Cactaceae, Lophocereus schottii, Old Man Cactus, Garambullo, Senita
This, I am pretty sure, is a young Old Man Cactus, growing on a ridge overlooking Bahia Magdalena in Baja, Mexoco. When the cactus gets larger gray, hair-like spines grow out of the top, giving it a whiskered look, akin to an old man. The Cactus has small, pale pink flowers in the spring, which open at night, pollinated by bats and insects.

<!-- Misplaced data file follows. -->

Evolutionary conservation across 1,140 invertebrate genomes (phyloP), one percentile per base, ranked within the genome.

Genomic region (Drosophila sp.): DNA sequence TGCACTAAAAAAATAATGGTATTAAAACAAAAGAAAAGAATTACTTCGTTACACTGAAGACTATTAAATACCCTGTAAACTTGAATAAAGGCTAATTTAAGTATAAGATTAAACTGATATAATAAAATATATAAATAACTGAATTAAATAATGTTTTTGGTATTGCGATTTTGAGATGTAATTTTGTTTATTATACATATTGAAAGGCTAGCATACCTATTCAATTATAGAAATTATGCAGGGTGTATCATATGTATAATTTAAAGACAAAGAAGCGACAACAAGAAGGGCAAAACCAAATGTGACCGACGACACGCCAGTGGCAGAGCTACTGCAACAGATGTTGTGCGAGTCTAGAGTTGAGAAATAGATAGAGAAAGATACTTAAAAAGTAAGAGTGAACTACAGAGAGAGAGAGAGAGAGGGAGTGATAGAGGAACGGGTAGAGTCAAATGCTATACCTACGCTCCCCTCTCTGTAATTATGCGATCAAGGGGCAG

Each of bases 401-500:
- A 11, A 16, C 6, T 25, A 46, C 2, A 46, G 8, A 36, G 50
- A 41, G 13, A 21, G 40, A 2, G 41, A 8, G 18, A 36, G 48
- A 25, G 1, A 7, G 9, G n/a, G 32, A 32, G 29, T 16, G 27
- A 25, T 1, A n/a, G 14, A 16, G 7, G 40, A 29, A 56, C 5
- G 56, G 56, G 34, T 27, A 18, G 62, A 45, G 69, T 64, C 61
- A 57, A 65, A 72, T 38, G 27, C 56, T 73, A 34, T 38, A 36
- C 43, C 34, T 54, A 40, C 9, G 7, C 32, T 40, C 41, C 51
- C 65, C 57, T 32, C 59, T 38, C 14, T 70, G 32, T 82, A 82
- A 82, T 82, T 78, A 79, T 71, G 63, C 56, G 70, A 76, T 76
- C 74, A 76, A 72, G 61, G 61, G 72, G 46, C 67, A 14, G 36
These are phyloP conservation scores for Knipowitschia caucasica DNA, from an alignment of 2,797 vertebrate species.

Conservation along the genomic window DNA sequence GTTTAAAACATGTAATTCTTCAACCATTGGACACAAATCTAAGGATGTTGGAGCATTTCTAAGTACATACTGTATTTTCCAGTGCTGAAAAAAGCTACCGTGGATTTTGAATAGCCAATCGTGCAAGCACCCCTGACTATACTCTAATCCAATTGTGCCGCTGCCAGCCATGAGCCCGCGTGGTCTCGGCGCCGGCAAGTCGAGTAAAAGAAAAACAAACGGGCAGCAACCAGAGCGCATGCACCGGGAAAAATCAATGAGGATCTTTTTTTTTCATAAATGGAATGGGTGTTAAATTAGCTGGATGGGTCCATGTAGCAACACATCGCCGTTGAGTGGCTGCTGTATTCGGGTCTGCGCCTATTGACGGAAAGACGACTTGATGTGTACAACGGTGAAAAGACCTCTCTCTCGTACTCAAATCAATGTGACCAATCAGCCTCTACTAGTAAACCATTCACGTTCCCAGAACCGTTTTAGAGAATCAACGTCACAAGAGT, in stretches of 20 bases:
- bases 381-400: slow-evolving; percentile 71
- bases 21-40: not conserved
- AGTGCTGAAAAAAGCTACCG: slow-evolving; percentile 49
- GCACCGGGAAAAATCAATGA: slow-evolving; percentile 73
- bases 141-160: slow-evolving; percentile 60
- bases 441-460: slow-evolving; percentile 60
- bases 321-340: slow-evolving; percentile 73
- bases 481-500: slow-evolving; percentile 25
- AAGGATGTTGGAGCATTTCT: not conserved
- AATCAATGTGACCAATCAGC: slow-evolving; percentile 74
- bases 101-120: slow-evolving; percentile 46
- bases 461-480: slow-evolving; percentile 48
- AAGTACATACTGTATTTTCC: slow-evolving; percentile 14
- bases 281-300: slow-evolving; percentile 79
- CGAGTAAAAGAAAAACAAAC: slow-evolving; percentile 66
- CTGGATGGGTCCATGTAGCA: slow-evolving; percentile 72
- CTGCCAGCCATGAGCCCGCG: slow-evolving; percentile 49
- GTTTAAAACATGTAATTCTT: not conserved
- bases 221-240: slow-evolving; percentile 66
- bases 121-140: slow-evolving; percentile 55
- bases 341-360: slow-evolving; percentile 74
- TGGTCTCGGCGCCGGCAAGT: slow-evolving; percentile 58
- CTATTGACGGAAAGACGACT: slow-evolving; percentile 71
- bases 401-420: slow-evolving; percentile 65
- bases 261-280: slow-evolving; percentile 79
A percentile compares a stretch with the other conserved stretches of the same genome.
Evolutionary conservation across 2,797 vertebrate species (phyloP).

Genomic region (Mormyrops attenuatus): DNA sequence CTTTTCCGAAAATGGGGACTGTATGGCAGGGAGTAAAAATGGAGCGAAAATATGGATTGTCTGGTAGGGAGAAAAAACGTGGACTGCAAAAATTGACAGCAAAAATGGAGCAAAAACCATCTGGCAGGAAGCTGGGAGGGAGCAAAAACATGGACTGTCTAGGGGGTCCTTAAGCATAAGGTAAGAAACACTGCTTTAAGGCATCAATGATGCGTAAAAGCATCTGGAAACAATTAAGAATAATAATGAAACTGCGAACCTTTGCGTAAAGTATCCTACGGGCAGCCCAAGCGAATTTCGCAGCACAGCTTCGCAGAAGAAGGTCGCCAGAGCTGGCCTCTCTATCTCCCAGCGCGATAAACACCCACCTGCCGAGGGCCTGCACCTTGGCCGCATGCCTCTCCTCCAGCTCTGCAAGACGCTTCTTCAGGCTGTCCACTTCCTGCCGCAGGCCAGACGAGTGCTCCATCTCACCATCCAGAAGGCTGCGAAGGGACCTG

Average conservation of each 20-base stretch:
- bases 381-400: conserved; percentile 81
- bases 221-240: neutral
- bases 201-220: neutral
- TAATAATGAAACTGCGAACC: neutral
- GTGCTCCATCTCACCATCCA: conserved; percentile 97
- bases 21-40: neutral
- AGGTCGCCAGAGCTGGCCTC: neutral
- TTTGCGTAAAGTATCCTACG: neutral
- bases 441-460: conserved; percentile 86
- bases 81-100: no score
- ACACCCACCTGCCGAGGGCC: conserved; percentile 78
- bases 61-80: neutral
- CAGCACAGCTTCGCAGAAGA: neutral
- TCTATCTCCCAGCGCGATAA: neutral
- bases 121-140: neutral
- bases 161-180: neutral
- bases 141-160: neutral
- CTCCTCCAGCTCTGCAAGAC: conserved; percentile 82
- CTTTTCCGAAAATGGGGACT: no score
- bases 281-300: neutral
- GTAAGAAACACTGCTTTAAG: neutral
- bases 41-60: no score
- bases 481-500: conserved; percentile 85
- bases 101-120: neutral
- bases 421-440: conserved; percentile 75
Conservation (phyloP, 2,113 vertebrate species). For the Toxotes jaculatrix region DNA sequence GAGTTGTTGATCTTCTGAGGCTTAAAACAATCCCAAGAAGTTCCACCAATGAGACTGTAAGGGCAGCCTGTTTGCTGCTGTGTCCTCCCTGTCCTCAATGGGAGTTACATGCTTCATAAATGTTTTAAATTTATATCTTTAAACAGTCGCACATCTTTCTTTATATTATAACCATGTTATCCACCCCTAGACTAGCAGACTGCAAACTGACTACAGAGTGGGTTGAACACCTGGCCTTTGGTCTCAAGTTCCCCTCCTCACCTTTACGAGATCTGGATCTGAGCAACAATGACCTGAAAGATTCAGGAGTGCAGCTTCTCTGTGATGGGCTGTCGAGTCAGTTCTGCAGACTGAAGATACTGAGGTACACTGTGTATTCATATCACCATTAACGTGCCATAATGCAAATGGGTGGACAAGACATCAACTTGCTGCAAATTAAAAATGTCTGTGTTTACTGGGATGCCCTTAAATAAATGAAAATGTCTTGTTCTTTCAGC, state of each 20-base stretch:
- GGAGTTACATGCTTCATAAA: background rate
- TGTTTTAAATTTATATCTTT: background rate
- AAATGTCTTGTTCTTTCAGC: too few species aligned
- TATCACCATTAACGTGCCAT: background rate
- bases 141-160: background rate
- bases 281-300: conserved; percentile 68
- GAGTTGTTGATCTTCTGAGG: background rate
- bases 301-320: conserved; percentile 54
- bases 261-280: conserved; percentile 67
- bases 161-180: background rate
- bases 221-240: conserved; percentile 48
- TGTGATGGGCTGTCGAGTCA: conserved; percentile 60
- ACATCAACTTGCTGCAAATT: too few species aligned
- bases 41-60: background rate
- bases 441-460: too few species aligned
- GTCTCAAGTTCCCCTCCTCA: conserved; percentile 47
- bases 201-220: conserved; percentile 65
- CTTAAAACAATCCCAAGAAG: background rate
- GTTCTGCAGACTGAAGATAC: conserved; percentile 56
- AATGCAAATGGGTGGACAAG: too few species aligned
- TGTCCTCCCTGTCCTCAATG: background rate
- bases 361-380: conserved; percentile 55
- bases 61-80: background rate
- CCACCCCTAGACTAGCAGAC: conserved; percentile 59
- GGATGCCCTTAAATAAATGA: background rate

Indians used to make tea from the cooked, sliced stalks to help relieve ulcerated stomachs. On the Mexican mainland slices of this species are sold in markets, used as a treatment for stingray wounds. The chopped stems were used to stupefy fish, also used as cattle forage.
The small red fruit was eaten by aborigines when other food was scarce.